Eleventh Circuit Court of Appeals - Published Opinions
Tuesday, April 05, 2016
Griffin: No savings clause for defendant whose total length of detention was valid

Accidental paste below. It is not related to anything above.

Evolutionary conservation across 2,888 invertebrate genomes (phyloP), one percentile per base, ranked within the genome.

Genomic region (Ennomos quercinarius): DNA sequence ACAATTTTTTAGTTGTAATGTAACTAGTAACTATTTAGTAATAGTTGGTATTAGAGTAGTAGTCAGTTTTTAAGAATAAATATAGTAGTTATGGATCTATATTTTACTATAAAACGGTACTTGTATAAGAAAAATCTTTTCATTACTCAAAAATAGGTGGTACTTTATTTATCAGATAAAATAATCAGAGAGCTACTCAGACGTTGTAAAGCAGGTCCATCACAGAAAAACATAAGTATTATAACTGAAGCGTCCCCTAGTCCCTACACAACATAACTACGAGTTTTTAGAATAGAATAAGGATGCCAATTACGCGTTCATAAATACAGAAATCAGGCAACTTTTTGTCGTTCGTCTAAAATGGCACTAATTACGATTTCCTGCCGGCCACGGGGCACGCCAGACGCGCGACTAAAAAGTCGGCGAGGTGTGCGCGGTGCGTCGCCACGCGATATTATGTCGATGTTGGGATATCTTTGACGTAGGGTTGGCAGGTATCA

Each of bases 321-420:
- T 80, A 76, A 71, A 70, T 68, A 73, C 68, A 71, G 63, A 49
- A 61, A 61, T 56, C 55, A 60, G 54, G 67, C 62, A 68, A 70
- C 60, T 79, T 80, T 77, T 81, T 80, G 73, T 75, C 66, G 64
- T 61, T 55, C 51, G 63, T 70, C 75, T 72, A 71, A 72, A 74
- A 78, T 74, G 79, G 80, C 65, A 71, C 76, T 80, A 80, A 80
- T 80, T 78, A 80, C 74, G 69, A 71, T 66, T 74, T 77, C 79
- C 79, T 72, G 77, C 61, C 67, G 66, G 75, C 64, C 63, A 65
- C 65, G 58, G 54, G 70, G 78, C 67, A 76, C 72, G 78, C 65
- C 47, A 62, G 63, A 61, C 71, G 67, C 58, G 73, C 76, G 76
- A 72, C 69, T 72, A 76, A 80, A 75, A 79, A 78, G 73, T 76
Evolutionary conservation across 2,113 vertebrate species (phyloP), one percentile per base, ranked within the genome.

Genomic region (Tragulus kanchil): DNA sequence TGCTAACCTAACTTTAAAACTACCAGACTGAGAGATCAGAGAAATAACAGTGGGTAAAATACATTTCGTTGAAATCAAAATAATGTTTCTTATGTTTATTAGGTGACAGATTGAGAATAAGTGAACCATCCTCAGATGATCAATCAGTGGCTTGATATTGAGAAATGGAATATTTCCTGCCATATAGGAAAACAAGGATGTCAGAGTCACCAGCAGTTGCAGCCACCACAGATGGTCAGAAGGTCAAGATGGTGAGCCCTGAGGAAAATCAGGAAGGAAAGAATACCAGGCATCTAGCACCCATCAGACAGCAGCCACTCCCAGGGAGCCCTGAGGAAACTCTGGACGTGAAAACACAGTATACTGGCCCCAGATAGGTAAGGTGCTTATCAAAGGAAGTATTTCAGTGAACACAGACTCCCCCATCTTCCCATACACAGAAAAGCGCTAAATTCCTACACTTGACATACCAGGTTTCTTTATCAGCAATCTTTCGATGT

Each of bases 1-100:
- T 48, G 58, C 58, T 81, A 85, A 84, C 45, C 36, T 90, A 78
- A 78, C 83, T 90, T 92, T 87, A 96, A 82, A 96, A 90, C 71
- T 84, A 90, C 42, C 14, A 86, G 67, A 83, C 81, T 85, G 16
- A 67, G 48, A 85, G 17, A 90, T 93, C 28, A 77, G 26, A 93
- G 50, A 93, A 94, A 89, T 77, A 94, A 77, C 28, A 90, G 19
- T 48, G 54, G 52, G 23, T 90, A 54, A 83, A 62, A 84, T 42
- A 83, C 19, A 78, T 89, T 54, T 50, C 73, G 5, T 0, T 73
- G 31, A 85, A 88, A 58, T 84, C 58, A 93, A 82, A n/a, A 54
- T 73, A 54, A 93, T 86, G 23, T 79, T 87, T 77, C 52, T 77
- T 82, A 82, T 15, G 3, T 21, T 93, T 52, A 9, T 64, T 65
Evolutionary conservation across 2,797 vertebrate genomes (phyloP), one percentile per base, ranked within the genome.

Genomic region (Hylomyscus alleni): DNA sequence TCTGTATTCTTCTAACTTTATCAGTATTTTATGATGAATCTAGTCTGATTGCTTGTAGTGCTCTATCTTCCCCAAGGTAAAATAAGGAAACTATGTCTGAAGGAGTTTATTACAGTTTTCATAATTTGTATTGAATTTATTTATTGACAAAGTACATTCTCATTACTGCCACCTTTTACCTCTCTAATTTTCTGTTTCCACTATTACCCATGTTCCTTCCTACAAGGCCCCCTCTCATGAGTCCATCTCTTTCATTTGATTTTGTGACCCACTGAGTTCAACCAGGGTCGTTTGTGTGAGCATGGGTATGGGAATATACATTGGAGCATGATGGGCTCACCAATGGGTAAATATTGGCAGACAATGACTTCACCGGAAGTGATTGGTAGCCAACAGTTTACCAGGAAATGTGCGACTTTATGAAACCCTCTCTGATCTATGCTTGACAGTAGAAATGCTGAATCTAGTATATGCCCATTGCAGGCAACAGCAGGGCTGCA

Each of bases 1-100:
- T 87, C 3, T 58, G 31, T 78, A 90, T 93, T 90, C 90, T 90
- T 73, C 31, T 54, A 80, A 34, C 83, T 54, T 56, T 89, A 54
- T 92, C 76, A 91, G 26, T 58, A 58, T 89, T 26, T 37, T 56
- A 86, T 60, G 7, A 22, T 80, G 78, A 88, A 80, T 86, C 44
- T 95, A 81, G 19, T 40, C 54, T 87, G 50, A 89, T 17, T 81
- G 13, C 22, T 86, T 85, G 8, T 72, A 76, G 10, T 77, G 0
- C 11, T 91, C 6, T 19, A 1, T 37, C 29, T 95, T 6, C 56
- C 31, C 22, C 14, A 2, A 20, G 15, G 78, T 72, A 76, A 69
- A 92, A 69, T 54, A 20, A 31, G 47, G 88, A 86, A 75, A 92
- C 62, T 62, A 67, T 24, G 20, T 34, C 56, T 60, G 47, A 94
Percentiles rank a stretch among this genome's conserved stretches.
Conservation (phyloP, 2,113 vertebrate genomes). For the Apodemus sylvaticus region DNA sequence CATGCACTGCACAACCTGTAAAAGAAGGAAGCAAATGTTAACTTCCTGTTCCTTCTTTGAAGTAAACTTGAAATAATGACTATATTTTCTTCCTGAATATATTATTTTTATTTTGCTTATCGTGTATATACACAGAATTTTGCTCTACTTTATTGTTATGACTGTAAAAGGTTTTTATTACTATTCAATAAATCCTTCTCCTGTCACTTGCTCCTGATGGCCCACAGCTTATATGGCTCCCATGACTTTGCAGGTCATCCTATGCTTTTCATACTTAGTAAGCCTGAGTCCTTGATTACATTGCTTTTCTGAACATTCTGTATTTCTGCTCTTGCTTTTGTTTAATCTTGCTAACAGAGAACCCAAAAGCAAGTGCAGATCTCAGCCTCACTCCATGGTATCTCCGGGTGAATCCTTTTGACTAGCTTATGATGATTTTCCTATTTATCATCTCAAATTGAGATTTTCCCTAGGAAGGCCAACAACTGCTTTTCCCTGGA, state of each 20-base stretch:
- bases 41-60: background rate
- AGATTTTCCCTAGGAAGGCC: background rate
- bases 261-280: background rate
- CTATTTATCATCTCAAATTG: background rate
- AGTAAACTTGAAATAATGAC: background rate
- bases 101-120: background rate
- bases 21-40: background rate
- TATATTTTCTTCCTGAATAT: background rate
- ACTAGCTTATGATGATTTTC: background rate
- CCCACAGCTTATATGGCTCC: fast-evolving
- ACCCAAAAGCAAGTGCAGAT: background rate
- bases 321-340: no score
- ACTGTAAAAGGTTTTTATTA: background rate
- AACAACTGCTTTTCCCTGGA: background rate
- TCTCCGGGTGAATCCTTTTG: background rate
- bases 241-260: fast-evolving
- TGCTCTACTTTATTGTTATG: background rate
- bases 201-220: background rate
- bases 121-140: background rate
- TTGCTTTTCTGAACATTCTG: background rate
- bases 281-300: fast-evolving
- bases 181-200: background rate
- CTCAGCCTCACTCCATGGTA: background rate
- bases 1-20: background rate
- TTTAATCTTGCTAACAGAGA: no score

In Griffin v. Warden, FCC Coleman-Low, No. 15-11335 (April 1, 2016), the Court held that despite a Begay error in counting his previous conviction for the Florida crime of carrying a concealed firearm as a qualifying offense for purposes of the armed career criminal act (ACCA), the defendant was not entitled to habeas relief under the “savings clause” of 28 U.S.C. § 2255(e), that applied to inmates who, having already challenged their judgment under § 2255, now sought relief under § 2241. The Court noted that Bryant v. Warden, FCC Coleman-Medium requires a petitioner to establish that his current detention exceeds the statutory maximum authorized by Congress. The Court interpreted Bryant to require that a petitioner show not just that one of his concurrent sentences was illegal, but that his overall detention is illegal – which Brown failed to do. “Put simply, there is no fundamental defect when a prisoner is not serving more time, in total, than authorized by law.” Here, while Brown’s 188-month ACCA sentence was illegal, his 188-month detention was authorized by the statutory maxima for his drug crimes – life. Further, a Guidelines error does not trigger the savings clause.